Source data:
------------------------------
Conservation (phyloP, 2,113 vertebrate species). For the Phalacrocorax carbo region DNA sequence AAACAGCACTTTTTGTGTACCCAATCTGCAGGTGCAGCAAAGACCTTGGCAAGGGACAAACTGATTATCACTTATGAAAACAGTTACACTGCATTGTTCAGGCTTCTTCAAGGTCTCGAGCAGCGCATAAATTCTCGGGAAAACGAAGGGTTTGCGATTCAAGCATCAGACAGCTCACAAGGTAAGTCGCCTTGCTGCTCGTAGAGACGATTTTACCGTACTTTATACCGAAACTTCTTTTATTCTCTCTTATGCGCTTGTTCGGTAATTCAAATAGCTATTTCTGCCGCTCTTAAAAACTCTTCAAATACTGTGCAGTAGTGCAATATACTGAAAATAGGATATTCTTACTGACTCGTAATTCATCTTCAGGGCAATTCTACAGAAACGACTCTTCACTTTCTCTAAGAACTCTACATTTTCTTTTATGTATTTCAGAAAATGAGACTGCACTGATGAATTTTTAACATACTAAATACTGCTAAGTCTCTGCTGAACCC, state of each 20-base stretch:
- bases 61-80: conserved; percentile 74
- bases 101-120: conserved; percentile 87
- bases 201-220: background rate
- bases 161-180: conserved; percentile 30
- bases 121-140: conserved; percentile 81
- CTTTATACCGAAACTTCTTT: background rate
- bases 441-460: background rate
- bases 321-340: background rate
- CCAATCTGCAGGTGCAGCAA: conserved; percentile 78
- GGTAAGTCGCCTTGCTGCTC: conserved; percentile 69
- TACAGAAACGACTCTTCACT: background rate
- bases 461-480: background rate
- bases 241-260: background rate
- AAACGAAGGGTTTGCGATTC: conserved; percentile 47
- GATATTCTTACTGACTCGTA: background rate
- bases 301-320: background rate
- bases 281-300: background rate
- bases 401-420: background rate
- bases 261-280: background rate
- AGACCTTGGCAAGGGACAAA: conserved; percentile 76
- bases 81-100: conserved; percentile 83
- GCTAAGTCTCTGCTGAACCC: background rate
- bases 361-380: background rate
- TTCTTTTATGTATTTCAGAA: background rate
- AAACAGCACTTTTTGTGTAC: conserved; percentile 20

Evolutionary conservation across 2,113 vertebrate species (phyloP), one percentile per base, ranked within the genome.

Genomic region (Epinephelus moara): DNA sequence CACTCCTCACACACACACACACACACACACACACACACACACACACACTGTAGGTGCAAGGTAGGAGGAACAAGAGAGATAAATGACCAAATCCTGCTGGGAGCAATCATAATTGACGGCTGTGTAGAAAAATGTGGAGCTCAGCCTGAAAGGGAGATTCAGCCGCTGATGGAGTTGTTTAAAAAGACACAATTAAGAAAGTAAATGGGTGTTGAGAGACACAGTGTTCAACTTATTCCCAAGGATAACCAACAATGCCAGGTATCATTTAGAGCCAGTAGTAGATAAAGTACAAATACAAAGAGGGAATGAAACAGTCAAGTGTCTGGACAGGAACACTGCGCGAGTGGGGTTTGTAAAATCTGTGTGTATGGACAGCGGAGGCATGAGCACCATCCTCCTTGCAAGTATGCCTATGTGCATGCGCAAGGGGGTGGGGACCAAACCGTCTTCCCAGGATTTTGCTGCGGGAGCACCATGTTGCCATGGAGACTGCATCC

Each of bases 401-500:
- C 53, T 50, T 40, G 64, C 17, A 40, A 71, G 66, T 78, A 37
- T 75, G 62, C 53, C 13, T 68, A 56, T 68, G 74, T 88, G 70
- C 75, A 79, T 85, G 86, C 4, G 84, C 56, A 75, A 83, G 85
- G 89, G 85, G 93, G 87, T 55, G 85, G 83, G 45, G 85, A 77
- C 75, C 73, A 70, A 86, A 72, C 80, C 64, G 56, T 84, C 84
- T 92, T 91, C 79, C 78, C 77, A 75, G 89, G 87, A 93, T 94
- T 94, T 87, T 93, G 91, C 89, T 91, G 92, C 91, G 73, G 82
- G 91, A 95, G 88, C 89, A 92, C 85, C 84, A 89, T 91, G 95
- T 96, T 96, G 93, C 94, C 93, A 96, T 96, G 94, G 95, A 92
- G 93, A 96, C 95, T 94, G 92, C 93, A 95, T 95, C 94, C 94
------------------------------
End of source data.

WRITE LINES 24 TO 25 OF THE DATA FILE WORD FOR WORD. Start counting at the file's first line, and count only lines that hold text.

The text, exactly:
- bases 361-380: background rate
- TTCTTTTATGTATTTCAGAA: background rate